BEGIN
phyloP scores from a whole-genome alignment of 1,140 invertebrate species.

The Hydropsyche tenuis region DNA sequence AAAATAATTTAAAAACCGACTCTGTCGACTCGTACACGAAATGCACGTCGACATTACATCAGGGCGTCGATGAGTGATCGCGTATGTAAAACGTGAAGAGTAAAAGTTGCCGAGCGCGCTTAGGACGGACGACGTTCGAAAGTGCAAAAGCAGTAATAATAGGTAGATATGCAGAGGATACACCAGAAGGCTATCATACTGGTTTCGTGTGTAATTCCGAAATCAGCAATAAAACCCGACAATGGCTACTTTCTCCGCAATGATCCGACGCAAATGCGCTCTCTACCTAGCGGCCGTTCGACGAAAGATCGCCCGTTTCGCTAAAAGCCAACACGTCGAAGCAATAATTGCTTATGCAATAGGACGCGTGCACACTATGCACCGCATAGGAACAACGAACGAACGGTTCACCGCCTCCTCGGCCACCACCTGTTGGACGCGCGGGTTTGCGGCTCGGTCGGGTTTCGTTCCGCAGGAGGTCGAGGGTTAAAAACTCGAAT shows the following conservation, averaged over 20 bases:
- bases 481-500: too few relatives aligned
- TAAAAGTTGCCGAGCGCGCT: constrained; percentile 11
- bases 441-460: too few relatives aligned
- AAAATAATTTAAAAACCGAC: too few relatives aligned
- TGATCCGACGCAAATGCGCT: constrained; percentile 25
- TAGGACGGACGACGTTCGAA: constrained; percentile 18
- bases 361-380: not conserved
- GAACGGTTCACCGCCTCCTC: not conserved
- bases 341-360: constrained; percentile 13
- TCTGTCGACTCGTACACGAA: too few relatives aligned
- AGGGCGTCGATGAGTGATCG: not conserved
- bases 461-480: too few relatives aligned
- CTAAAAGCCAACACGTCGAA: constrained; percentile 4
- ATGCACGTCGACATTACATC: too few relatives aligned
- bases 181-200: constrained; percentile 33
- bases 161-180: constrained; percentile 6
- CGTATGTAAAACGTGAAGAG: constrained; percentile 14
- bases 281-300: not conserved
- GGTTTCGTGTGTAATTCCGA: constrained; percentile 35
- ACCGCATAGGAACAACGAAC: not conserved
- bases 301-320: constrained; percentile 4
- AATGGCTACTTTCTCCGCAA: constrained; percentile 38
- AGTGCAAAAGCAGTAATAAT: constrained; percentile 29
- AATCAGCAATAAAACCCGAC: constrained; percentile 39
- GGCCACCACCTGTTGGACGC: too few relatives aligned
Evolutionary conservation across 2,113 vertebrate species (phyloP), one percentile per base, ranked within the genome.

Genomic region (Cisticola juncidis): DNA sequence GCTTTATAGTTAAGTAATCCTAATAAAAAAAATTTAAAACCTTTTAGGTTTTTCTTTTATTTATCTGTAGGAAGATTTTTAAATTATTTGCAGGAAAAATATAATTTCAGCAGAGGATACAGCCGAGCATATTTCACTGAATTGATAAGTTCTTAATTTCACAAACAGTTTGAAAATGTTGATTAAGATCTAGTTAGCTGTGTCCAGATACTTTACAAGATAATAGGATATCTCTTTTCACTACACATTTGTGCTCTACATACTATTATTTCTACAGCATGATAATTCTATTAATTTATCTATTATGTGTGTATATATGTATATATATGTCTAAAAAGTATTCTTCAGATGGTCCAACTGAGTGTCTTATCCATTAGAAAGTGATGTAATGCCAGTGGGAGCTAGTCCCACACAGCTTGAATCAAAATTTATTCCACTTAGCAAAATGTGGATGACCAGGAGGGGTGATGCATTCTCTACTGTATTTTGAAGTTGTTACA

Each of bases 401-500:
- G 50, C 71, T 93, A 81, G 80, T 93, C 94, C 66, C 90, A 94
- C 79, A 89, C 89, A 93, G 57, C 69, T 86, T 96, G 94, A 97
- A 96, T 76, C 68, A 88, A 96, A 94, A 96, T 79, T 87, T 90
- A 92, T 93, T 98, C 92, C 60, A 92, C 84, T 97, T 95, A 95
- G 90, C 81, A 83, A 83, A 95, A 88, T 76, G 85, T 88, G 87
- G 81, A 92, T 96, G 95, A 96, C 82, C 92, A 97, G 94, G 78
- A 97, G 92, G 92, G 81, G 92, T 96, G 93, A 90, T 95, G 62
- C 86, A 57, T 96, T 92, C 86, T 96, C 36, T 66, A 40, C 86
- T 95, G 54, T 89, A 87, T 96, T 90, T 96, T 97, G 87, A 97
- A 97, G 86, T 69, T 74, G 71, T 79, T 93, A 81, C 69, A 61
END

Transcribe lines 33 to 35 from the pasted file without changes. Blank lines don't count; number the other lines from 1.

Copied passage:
- A 96, T 76, C 68, A 88, A 96, A 94, A 96, T 79, T 87, T 90
- A 92, T 93, T 98, C 92, C 60, A 92, C 84, T 97, T 95, A 95
- G 90, C 81, A 83, A 83, A 95, A 88, T 76, G 85, T 88, G 87